(5) Christian students must maintain close links with their own churches. Many Christian student leaders hold responsible positions in their church youth organizations. In Japan over a hundred graduates of the Inter-Varsity movement are now serving as pastors. Thirty graduates of Inter-Varsity in the Philippines are in some form of Christian work. In Singapore and Malaysia a good number of graduates are serving God in a non-professional capacity. A quarterly missionary news bulletin brings news of Christian doctors, dentists, and teachers who have been used to pioneer new churches. In India several Christian graduates have taken teaching positions in areas where it is very difficult for the Christian witness to penetrate. Almost fifty young Asian graduates have become staff workers of their national evangelical student movements. Some have given up well-paid teaching or medical positions to do so. Many of the evangelical movements have a missionary fund, and they hold missionary conferences to enable church and mission leaders to challenge Christian students with the needs of unevangelized fields.
WHAT MISSIONS AND CHURCHES CAN DO
What should be the attitude of churches and missions to the work of these national evangelical student movements? In some cases the work is weak and the local student group is only touching a fraction of the thousands on campus. Student leaders may make mistakes and it may seem that more experienced workers are needed. But to criticize or start another movement is not the answer. Patience and understanding are needed. Older, more mature Christians who can win the confidence of students and bring encouragement and guidance in the work may see the building up of a work that truly belongs in the university and is not regarded as an outside movement.
The students must be willing to receive help. The fact that the student group has a measure of independence and relies on student leadership doesn’t insure spiritual vitality. If a group develops a narrow exclusivism that makes it unwilling to accept advice from others, or to receive help and teaching from older and more experienced people, it may become sterile and ineffective. Only when there is a spirit of prayer and a humble seeking to know the will of God can there be effective witness.
The local evangelistic student group needs the sympathetic support of the local churches. Pastors who understand the thinking of students, and who are able to make clear the great truths of the Word of God, will be welcomed in campus fellowship meetings and conferences, but they must not promote their own denomination on campus. Too often when pastors object to their young people taking part in on-campus activities it is because they have a narrow view of the mission of the church. The church that encourages its young people to be active in the campus witness to Christ may have to accept some limits on the time the student has to give to church functions, but in the long run this is more than worthwhile for both the student and the church. The Christian student who keeps closely in touch with his church, and who enjoys the prayer support of the pastor and church leaders during his time in the university, will be able to lead new Christians into the church and at the same time will be prepared for more effective Christian service to the church after graduation.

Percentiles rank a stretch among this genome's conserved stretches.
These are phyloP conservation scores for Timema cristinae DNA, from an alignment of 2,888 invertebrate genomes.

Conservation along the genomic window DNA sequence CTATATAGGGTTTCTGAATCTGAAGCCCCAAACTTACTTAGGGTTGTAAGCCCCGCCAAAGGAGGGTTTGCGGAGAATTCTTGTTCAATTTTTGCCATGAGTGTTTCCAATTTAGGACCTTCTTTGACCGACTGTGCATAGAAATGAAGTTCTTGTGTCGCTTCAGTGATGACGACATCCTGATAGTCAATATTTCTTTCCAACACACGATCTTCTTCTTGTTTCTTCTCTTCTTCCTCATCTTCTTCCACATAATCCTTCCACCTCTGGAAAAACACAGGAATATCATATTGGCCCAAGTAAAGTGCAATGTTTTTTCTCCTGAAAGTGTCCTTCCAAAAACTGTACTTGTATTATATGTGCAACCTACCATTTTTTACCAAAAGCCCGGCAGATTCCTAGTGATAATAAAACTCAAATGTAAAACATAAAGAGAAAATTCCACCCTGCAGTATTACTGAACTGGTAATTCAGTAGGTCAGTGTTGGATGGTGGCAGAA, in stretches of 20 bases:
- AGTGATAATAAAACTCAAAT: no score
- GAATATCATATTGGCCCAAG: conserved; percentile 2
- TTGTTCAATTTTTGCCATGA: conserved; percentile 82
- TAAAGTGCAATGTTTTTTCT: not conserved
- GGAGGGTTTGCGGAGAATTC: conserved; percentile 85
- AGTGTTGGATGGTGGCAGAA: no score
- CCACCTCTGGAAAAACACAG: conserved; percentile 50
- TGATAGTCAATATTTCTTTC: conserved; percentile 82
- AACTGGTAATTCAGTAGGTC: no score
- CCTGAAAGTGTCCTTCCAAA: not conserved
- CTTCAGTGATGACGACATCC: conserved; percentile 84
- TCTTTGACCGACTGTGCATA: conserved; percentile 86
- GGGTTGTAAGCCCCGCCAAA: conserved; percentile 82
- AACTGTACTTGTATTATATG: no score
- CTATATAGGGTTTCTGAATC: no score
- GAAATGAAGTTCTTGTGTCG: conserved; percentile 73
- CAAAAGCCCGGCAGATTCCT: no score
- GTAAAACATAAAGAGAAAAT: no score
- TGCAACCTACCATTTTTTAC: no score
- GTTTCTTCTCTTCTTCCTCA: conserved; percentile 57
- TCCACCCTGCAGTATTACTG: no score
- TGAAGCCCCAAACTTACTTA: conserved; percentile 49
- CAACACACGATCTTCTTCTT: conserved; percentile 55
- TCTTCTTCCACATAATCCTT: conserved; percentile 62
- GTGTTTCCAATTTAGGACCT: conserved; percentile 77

Missions and churches mast also recognize the importance of the teaching profession. In a number of Asian universities there are outstanding Christian professors who by both the excellence of their teaching and their zealous witness are making a vital contribution to the cause of Christ in the academic world. Unfortunately, the distribution of these Christian teachers is uneven. In the Universities of Singapore and Malaya strong groups of Christian faculty members enjoy fellowship together and are an encouragement to the undergraduates, but in other places struggling groups of Christian students receive little, if any, help from the senior members of the university.
Leaders of local churches, together with their fellowworkers from overseas, should survey the situation in colleges in their areas. Future leaders in these countries may be influenced for Jesus Christ if they can be brought into touch with humble men of God who will understand their problems, sham their concerns, and introduce them to the risen Savior. Working with Christian students and graduates, leaders of the churches must encourage the penetration of every institute of higher learning with cells of student and faculty disciples whose loving dedication and enthusiastic witness will convince students of this generation of the truth of the unchanging claims of Christ.